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IntelliJ IDEA's Perforce Integration Lets Work Offline

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Consider a rather typical case, when connection to your Perforce server breaks down just in the middle of editing... Or you want to speed up your work, avoiding unnecessary calls to the server… What will you do with the files in your local working copy – can you edit, delete or create them? What happens, if you terminate your IntelliJ IDEA session while offline? Let’s see how IntelliJ IDEA helps resolve these situations.

You can continue your regular activities with the files under Perforce version control regardless of the connection state, using offline mode. When the Perforce integration is in offline mode, IntelliJ IDEA keeps the log of changes in the *.iws file of your project. The entries in this log are preserved, when you restart IntelliJ IDEA.

In offline mode you can edit, create, copy, rename or move files, revert changes, view cached information in the Incoming and Repository tabs, create or delete changelists and move changes between them. All these changes are replayed when you return to online mode. While offline, you cannot perform the operations that require immediate connection to the server, which includes update, commit, integrate etc.

You can enter the offline mode in two ways. First, if connection to the server is lost, IntelliJ IDEA suggests you to continue your work offline. The other way lies with choosing offline mode on the Version Control menu (Version Control | Perforce | Work Offline)









In both cases, the result is the same - any changes in your local working copy that do not require server connection, go to changelist and are displayed in the Local tab of the Changes tool window. When you are back in online mode, you can commit the changes made while offline.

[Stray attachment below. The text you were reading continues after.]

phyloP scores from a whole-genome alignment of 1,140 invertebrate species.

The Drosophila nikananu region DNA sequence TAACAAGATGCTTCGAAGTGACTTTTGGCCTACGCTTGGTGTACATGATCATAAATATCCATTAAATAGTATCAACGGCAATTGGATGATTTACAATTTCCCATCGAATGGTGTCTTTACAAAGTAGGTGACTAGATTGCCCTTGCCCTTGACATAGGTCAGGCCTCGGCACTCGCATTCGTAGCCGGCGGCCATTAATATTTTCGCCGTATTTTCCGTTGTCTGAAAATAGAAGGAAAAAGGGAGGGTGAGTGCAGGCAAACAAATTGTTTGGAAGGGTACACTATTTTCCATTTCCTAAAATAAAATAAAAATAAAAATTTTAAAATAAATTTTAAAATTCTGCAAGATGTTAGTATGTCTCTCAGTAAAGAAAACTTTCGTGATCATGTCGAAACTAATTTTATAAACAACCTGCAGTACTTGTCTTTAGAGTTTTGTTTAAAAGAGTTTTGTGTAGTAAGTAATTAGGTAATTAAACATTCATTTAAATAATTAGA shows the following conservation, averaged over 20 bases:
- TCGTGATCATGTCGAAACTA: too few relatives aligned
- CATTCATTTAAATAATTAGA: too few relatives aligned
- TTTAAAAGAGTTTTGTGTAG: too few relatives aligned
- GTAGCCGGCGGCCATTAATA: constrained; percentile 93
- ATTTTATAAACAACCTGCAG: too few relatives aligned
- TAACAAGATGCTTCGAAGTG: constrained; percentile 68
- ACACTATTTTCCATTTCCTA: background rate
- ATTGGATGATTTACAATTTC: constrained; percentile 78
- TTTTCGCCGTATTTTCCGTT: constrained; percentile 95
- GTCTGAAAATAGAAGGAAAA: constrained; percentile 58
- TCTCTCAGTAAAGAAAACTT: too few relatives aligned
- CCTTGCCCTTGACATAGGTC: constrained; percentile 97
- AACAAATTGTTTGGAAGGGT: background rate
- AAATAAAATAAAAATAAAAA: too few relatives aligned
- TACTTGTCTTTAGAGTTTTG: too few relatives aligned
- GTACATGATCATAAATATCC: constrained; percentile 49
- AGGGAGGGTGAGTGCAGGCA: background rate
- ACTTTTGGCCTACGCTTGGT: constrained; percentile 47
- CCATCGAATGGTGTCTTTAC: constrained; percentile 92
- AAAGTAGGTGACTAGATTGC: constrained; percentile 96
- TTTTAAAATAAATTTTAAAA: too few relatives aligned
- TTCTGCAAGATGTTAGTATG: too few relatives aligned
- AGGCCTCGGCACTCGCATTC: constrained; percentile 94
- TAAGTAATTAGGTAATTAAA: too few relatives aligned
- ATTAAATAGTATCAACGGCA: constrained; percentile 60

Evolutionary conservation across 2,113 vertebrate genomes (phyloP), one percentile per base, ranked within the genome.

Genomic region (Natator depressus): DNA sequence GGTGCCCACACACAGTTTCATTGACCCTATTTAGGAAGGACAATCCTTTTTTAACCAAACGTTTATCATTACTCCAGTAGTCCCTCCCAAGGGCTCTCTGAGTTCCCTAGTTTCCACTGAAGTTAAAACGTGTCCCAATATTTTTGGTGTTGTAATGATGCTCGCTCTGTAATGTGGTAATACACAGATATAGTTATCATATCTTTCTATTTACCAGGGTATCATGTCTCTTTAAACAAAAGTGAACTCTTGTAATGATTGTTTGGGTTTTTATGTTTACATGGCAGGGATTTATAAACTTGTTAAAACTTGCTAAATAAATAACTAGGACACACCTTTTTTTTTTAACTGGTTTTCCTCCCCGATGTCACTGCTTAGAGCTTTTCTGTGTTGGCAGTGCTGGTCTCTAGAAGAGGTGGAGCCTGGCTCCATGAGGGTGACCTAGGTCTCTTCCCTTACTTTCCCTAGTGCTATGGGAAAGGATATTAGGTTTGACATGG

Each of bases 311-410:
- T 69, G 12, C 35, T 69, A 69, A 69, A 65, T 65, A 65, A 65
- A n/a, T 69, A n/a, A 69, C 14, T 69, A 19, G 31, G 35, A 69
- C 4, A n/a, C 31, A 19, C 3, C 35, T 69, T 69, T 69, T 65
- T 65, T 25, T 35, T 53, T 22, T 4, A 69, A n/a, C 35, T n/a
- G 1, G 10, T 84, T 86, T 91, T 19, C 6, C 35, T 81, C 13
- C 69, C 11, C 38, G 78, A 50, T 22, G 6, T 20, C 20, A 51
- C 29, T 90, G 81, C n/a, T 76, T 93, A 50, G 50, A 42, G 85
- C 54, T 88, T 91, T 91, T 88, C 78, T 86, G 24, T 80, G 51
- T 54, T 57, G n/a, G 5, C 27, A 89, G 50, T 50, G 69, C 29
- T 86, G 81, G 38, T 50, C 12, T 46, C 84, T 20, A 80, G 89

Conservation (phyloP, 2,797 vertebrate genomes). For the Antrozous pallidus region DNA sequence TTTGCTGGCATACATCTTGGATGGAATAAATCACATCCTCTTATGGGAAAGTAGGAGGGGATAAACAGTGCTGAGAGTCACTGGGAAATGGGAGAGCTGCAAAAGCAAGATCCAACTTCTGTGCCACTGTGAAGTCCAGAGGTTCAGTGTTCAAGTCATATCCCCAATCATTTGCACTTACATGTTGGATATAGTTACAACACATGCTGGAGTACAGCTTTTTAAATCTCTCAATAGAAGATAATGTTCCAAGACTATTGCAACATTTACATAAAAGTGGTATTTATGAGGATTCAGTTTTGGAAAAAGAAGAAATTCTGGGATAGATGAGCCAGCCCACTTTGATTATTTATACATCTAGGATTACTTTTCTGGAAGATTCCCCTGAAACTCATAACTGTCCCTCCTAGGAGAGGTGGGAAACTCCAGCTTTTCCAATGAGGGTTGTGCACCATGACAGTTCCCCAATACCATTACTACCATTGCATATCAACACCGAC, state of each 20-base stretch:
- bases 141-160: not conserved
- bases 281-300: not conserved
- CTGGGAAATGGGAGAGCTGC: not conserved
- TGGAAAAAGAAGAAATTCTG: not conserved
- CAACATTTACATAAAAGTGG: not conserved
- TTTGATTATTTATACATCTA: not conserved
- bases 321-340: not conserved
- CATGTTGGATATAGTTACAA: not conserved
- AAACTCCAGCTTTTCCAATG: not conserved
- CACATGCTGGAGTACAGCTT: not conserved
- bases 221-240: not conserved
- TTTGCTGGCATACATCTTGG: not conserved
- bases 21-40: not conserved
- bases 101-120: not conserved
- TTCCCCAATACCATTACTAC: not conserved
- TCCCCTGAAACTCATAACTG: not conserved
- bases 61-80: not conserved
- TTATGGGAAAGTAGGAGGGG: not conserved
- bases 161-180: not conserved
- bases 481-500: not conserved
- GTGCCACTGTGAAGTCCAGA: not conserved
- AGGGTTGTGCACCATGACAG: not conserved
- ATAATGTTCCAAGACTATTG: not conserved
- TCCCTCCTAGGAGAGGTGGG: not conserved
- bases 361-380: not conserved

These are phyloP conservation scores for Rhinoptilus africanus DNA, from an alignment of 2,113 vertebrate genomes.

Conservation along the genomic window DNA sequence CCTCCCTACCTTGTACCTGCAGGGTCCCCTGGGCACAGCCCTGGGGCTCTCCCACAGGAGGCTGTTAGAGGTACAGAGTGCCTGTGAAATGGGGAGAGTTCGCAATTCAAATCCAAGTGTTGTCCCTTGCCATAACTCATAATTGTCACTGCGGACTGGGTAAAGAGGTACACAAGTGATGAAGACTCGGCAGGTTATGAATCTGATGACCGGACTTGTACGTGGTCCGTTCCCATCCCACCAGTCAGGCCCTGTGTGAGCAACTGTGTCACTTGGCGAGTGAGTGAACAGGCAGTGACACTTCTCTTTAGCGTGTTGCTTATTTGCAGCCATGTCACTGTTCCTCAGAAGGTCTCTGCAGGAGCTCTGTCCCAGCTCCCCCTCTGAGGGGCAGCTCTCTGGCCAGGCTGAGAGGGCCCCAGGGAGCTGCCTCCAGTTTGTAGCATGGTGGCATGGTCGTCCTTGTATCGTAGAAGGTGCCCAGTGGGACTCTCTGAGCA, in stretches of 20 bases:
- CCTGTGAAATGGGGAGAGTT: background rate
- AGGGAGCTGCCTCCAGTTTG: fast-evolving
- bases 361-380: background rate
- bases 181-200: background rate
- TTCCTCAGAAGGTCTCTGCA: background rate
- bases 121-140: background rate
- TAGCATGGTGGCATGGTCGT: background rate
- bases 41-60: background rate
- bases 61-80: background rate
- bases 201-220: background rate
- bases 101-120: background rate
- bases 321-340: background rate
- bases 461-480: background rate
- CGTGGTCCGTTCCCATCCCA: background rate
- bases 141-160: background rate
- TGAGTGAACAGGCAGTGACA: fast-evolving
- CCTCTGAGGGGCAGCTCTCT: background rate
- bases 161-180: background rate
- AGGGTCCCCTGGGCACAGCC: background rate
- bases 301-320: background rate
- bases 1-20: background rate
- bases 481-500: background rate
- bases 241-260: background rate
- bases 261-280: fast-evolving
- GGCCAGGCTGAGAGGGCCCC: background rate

Now, let us consider an example, when in offline mode, you edit an existing file, and create a new file. First, let’s change color in a CSS file: press Ctrl+Space, and choose color from the suggestion list:






Note the change marker that appears in the left gutter of the editor: as in all files under version control, the changes are color-coded: the blue stripe is for the changed lines, grey triangle - for deleted lines, and the green stripe – for added lines.

The modified file is immediately added to the Default changelist. You can easily recognize the offline mode by the disabled Commit Changes icon:




Now, create a new class in the src directory (in the Project view, right-click the directory and choose New | Class on the context menu):







IntelliJ IDEA prompts you to put the new class under version control, or do it later. If you choose to put a new class under version control, it is immediately added to the Default changelist. If you choose to leave the new file unversioned, it does not appear in the Changes tool window at all, but when you return online, you will see the new changelist named “Unversioned Files” with the class added in offline mode:






Published at DZone with permission of its author, Irina Megorskaya.

(Note: Opinions expressed in this article and its replies are the opinions of their respective authors and not those of DZone, Inc.)


amit singh replied on Mon, 2009/02/16 - 12:11pm

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amit singh replied on Mon, 2009/02/16 - 12:12pm

i want to join you

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